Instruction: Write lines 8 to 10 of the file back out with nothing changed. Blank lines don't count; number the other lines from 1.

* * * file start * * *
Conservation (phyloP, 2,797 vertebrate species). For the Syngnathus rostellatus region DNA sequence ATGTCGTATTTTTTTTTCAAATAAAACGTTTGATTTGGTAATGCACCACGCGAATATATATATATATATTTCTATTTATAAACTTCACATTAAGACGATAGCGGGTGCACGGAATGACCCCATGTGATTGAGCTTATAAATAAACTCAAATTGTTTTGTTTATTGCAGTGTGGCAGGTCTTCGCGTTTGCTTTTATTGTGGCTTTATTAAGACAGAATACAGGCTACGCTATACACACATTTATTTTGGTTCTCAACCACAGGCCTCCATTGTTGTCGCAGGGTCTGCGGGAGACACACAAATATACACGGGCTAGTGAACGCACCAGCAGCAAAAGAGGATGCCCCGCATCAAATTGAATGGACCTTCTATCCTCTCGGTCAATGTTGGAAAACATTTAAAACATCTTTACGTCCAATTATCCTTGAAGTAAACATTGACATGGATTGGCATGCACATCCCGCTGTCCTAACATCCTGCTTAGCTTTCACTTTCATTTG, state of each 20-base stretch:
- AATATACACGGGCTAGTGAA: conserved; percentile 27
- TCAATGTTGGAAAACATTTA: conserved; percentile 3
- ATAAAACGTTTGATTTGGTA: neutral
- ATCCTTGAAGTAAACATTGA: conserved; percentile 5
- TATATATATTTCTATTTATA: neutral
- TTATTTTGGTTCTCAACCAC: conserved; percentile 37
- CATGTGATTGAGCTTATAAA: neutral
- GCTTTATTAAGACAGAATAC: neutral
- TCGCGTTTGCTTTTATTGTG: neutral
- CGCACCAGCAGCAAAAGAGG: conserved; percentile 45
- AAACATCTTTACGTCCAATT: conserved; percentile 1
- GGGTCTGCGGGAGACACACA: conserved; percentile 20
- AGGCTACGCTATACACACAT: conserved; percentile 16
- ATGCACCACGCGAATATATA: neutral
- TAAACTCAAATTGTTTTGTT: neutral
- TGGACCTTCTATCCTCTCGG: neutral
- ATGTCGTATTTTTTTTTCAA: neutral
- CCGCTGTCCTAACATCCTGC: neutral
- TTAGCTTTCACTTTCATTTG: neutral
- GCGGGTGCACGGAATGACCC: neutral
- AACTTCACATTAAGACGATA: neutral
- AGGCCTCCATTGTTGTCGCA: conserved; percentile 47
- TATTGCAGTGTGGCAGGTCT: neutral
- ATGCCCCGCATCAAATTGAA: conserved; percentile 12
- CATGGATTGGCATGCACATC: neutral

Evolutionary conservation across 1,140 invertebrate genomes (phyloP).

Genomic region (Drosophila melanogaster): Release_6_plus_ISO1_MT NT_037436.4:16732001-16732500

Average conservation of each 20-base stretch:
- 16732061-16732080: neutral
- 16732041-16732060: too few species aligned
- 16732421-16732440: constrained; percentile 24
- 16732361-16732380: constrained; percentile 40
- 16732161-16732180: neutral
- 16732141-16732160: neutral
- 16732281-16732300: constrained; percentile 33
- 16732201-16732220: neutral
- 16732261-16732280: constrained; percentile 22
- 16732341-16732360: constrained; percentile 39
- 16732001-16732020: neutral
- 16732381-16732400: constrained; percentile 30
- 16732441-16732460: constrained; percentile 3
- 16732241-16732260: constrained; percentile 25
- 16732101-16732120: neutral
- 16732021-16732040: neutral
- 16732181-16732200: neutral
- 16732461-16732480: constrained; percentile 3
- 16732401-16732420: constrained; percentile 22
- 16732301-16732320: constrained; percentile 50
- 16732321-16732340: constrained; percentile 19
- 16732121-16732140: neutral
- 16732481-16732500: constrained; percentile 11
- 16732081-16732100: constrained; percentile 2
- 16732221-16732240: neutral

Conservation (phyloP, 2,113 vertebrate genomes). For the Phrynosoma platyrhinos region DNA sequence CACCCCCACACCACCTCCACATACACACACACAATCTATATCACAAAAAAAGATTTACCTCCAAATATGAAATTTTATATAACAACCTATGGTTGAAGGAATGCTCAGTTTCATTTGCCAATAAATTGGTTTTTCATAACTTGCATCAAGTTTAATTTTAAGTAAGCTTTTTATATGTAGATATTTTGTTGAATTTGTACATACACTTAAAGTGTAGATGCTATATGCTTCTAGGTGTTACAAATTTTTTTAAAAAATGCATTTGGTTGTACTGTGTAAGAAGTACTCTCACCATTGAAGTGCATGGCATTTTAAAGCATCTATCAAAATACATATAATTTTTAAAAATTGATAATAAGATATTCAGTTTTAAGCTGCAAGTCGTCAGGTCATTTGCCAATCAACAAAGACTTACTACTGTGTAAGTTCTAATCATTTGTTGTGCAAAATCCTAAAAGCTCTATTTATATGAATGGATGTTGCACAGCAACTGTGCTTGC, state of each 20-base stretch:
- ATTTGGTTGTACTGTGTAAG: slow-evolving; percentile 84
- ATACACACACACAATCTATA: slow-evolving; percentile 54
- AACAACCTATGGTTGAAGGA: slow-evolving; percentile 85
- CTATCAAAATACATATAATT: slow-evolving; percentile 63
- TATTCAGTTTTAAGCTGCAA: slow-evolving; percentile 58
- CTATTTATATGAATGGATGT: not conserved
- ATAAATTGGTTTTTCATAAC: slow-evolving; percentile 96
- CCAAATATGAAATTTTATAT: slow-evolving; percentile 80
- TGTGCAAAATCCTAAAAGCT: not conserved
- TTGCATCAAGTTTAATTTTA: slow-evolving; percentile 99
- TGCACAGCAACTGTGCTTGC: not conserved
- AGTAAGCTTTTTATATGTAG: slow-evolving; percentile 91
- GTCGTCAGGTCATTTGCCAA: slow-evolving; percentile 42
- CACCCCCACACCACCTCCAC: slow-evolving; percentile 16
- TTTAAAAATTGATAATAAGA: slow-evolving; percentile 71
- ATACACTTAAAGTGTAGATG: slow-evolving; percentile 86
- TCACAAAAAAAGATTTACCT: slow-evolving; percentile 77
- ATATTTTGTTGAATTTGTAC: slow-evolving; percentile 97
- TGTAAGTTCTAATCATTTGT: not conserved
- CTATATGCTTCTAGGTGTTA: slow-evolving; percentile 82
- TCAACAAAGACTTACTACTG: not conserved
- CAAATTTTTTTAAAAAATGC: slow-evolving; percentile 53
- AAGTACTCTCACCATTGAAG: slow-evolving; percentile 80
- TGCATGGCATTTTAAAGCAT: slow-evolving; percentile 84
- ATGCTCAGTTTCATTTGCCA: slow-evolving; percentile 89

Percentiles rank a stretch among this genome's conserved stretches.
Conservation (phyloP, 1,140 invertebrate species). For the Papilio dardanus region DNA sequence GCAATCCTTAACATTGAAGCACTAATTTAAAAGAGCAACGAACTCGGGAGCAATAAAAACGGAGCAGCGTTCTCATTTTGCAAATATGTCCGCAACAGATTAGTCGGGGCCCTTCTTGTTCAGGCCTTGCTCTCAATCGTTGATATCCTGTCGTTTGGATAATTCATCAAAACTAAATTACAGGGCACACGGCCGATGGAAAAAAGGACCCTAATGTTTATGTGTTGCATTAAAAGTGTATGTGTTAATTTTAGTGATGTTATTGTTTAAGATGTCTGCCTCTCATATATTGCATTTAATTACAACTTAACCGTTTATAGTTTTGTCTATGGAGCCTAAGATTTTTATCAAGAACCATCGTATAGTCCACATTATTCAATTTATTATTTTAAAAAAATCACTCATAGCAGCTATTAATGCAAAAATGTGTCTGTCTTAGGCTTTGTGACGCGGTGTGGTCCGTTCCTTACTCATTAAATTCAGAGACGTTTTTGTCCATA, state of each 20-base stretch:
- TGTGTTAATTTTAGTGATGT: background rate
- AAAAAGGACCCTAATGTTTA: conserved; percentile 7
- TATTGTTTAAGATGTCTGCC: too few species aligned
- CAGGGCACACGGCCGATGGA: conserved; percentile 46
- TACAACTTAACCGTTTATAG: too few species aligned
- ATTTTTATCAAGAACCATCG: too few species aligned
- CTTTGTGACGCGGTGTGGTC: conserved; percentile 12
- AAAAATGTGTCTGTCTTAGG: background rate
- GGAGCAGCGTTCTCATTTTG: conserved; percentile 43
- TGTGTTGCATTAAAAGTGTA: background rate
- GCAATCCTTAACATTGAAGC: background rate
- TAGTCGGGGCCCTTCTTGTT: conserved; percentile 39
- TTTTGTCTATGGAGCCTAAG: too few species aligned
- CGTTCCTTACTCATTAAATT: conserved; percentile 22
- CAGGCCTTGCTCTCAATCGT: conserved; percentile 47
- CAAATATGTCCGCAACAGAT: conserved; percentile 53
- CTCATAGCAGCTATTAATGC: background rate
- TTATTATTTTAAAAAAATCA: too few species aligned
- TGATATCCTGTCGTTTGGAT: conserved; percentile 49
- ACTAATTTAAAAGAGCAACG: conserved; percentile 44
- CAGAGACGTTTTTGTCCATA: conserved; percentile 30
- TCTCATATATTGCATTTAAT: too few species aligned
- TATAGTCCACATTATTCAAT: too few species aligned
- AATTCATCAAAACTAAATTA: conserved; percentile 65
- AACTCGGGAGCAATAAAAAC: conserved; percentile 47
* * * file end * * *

- CATGTGATTGAGCTTATAAA: neutral
- GCTTTATTAAGACAGAATAC: neutral
- TCGCGTTTGCTTTTATTGTG: neutral